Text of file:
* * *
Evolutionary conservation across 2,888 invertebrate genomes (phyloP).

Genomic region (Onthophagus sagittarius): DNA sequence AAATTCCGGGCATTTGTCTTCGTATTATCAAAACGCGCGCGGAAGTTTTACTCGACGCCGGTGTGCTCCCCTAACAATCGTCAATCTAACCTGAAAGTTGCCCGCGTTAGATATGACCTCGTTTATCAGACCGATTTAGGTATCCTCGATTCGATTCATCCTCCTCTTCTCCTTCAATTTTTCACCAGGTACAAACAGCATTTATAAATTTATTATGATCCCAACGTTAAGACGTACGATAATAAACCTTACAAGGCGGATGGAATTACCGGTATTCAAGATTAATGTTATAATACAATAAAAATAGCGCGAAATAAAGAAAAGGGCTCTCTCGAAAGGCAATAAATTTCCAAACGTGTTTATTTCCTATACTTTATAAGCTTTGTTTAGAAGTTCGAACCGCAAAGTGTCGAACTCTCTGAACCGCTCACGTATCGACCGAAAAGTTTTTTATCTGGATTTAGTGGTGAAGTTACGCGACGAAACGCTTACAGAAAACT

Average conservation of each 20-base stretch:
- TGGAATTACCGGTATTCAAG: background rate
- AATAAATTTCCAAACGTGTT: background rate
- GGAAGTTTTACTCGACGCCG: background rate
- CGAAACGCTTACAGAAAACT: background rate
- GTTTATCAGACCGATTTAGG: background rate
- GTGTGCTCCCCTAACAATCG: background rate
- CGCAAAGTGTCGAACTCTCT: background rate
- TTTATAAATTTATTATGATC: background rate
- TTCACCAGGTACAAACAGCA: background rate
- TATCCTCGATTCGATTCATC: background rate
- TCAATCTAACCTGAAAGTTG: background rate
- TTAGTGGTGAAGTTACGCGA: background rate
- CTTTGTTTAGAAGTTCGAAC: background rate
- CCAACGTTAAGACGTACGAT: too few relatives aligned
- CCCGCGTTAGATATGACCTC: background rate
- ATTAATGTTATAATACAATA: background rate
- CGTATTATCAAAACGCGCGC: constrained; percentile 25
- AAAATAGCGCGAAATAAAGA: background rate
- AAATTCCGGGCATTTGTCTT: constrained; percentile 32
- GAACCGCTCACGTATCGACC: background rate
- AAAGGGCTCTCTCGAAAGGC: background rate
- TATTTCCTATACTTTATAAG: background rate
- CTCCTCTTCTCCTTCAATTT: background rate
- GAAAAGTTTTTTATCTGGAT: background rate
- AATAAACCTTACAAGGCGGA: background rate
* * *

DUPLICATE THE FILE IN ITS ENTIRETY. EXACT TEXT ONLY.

Evolutionary conservation across 2,888 invertebrate genomes (phyloP).

Genomic region (Onthophagus sagittarius): DNA sequence AAATTCCGGGCATTTGTCTTCGTATTATCAAAACGCGCGCGGAAGTTTTACTCGACGCCGGTGTGCTCCCCTAACAATCGTCAATCTAACCTGAAAGTTGCCCGCGTTAGATATGACCTCGTTTATCAGACCGATTTAGGTATCCTCGATTCGATTCATCCTCCTCTTCTCCTTCAATTTTTCACCAGGTACAAACAGCATTTATAAATTTATTATGATCCCAACGTTAAGACGTACGATAATAAACCTTACAAGGCGGATGGAATTACCGGTATTCAAGATTAATGTTATAATACAATAAAAATAGCGCGAAATAAAGAAAAGGGCTCTCTCGAAAGGCAATAAATTTCCAAACGTGTTTATTTCCTATACTTTATAAGCTTTGTTTAGAAGTTCGAACCGCAAAGTGTCGAACTCTCTGAACCGCTCACGTATCGACCGAAAAGTTTTTTATCTGGATTTAGTGGTGAAGTTACGCGACGAAACGCTTACAGAAAACT

Average conservation of each 20-base stretch:
- TGGAATTACCGGTATTCAAG: background rate
- AATAAATTTCCAAACGTGTT: background rate
- GGAAGTTTTACTCGACGCCG: background rate
- CGAAACGCTTACAGAAAACT: background rate
- GTTTATCAGACCGATTTAGG: background rate
- GTGTGCTCCCCTAACAATCG: background rate
- CGCAAAGTGTCGAACTCTCT: background rate
- TTTATAAATTTATTATGATC: background rate
- TTCACCAGGTACAAACAGCA: background rate
- TATCCTCGATTCGATTCATC: background rate
- TCAATCTAACCTGAAAGTTG: background rate
- TTAGTGGTGAAGTTACGCGA: background rate
- CTTTGTTTAGAAGTTCGAAC: background rate
- CCAACGTTAAGACGTACGAT: too few relatives aligned
- CCCGCGTTAGATATGACCTC: background rate
- ATTAATGTTATAATACAATA: background rate
- CGTATTATCAAAACGCGCGC: constrained; percentile 25
- AAAATAGCGCGAAATAAAGA: background rate
- AAATTCCGGGCATTTGTCTT: constrained; percentile 32
- GAACCGCTCACGTATCGACC: background rate
- AAAGGGCTCTCTCGAAAGGC: background rate
- TATTTCCTATACTTTATAAG: background rate
- CTCCTCTTCTCCTTCAATTT: background rate
- GAAAAGTTTTTTATCTGGAT: background rate
- AATAAACCTTACAAGGCGGA: background rate